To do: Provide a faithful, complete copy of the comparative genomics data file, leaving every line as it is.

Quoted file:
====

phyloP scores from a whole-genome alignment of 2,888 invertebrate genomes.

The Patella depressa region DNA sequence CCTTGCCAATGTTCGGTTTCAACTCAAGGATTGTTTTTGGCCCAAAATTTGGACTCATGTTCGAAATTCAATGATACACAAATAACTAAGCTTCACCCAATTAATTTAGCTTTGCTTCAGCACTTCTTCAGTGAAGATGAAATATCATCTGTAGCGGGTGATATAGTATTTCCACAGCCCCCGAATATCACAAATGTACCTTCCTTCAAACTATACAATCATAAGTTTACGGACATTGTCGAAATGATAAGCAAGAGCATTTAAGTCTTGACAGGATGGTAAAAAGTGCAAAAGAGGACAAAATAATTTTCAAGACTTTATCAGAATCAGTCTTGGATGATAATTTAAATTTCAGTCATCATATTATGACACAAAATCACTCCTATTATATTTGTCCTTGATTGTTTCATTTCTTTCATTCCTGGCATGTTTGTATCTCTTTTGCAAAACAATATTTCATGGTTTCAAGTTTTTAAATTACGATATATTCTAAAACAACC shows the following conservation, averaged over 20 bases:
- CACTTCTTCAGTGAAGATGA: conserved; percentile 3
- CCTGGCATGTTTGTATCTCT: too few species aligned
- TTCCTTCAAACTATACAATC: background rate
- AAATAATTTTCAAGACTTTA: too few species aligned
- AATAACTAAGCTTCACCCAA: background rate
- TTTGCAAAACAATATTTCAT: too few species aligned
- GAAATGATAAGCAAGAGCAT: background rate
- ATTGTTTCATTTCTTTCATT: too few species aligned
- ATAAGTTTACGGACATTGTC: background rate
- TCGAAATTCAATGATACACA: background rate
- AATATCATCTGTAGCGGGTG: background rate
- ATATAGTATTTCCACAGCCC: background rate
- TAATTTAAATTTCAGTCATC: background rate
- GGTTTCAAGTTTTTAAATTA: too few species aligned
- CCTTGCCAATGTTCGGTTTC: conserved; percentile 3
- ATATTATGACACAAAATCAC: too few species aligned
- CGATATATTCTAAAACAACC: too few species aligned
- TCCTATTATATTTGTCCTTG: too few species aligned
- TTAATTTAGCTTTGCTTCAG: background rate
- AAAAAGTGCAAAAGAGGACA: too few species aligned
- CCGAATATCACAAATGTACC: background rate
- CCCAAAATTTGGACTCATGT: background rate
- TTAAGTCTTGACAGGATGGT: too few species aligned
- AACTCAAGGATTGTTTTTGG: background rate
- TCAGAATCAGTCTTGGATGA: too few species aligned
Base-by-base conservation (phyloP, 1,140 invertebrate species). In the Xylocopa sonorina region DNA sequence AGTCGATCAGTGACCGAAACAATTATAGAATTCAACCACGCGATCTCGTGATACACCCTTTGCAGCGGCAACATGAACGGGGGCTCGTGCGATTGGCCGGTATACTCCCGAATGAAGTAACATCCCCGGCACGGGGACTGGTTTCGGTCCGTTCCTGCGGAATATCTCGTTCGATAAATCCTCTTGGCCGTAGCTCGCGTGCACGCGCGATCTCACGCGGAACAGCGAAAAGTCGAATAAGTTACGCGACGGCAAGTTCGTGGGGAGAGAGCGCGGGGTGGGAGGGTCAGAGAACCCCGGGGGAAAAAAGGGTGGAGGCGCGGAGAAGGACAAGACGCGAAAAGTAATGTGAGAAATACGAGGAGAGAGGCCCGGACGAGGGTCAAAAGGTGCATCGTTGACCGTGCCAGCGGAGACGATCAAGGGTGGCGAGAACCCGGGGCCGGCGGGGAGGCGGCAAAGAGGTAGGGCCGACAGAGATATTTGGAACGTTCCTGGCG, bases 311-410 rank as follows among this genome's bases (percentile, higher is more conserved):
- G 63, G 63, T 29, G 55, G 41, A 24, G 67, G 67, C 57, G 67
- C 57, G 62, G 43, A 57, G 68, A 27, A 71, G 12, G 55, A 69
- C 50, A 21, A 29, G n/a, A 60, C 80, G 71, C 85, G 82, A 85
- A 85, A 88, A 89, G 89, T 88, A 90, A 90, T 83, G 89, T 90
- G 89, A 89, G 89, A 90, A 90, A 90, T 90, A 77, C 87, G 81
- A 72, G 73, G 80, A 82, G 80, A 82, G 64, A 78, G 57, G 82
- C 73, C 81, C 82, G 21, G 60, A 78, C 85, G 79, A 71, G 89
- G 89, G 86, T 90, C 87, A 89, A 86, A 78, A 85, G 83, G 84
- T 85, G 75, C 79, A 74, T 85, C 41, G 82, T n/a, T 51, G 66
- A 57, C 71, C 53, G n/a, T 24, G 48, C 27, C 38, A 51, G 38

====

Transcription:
phyloP scores from a whole-genome alignment of 2,888 invertebrate genomes.

The Patella depressa region DNA sequence CCTTGCCAATGTTCGGTTTCAACTCAAGGATTGTTTTTGGCCCAAAATTTGGACTCATGTTCGAAATTCAATGATACACAAATAACTAAGCTTCACCCAATTAATTTAGCTTTGCTTCAGCACTTCTTCAGTGAAGATGAAATATCATCTGTAGCGGGTGATATAGTATTTCCACAGCCCCCGAATATCACAAATGTACCTTCCTTCAAACTATACAATCATAAGTTTACGGACATTGTCGAAATGATAAGCAAGAGCATTTAAGTCTTGACAGGATGGTAAAAAGTGCAAAAGAGGACAAAATAATTTTCAAGACTTTATCAGAATCAGTCTTGGATGATAATTTAAATTTCAGTCATCATATTATGACACAAAATCACTCCTATTATATTTGTCCTTGATTGTTTCATTTCTTTCATTCCTGGCATGTTTGTATCTCTTTTGCAAAACAATATTTCATGGTTTCAAGTTTTTAAATTACGATATATTCTAAAACAACC shows the following conservation, averaged over 20 bases:
- CACTTCTTCAGTGAAGATGA: conserved; percentile 3
- CCTGGCATGTTTGTATCTCT: too few species aligned
- TTCCTTCAAACTATACAATC: background rate
- AAATAATTTTCAAGACTTTA: too few species aligned
- AATAACTAAGCTTCACCCAA: background rate
- TTTGCAAAACAATATTTCAT: too few species aligned
- GAAATGATAAGCAAGAGCAT: background rate
- ATTGTTTCATTTCTTTCATT: too few species aligned
- ATAAGTTTACGGACATTGTC: background rate
- TCGAAATTCAATGATACACA: background rate
- AATATCATCTGTAGCGGGTG: background rate
- ATATAGTATTTCCACAGCCC: background rate
- TAATTTAAATTTCAGTCATC: background rate
- GGTTTCAAGTTTTTAAATTA: too few species aligned
- CCTTGCCAATGTTCGGTTTC: conserved; percentile 3
- ATATTATGACACAAAATCAC: too few species aligned
- CGATATATTCTAAAACAACC: too few species aligned
- TCCTATTATATTTGTCCTTG: too few species aligned
- TTAATTTAGCTTTGCTTCAG: background rate
- AAAAAGTGCAAAAGAGGACA: too few species aligned
- CCGAATATCACAAATGTACC: background rate
- CCCAAAATTTGGACTCATGT: background rate
- TTAAGTCTTGACAGGATGGT: too few species aligned
- AACTCAAGGATTGTTTTTGG: background rate
- TCAGAATCAGTCTTGGATGA: too few species aligned
Base-by-base conservation (phyloP, 1,140 invertebrate species). In the Xylocopa sonorina region DNA sequence AGTCGATCAGTGACCGAAACAATTATAGAATTCAACCACGCGATCTCGTGATACACCCTTTGCAGCGGCAACATGAACGGGGGCTCGTGCGATTGGCCGGTATACTCCCGAATGAAGTAACATCCCCGGCACGGGGACTGGTTTCGGTCCGTTCCTGCGGAATATCTCGTTCGATAAATCCTCTTGGCCGTAGCTCGCGTGCACGCGCGATCTCACGCGGAACAGCGAAAAGTCGAATAAGTTACGCGACGGCAAGTTCGTGGGGAGAGAGCGCGGGGTGGGAGGGTCAGAGAACCCCGGGGGAAAAAAGGGTGGAGGCGCGGAGAAGGACAAGACGCGAAAAGTAATGTGAGAAATACGAGGAGAGAGGCCCGGACGAGGGTCAAAAGGTGCATCGTTGACCGTGCCAGCGGAGACGATCAAGGGTGGCGAGAACCCGGGGCCGGCGGGGAGGCGGCAAAGAGGTAGGGCCGACAGAGATATTTGGAACGTTCCTGGCG, bases 311-410 rank as follows among this genome's bases (percentile, higher is more conserved):
- G 63, G 63, T 29, G 55, G 41, A 24, G 67, G 67, C 57, G 67
- C 57, G 62, G 43, A 57, G 68, A 27, A 71, G 12, G 55, A 69
- C 50, A 21, A 29, G n/a, A 60, C 80, G 71, C 85, G 82, A 85
- A 85, A 88, A 89, G 89, T 88, A 90, A 90, T 83, G 89, T 90
- G 89, A 89, G 89, A 90, A 90, A 90, T 90, A 77, C 87, G 81
- A 72, G 73, G 80, A 82, G 80, A 82, G 64, A 78, G 57, G 82
- C 73, C 81, C 82, G 21, G 60, A 78, C 85, G 79, A 71, G 89
- G 89, G 86, T 90, C 87, A 89, A 86, A 78, A 85, G 83, G 84
- T 85, G 75, C 79, A 74, T 85, C 41, G 82, T n/a, T 51, G 66
- A 57, C 71, C 53, G n/a, T 24, G 48, C 27, C 38, A 51, G 38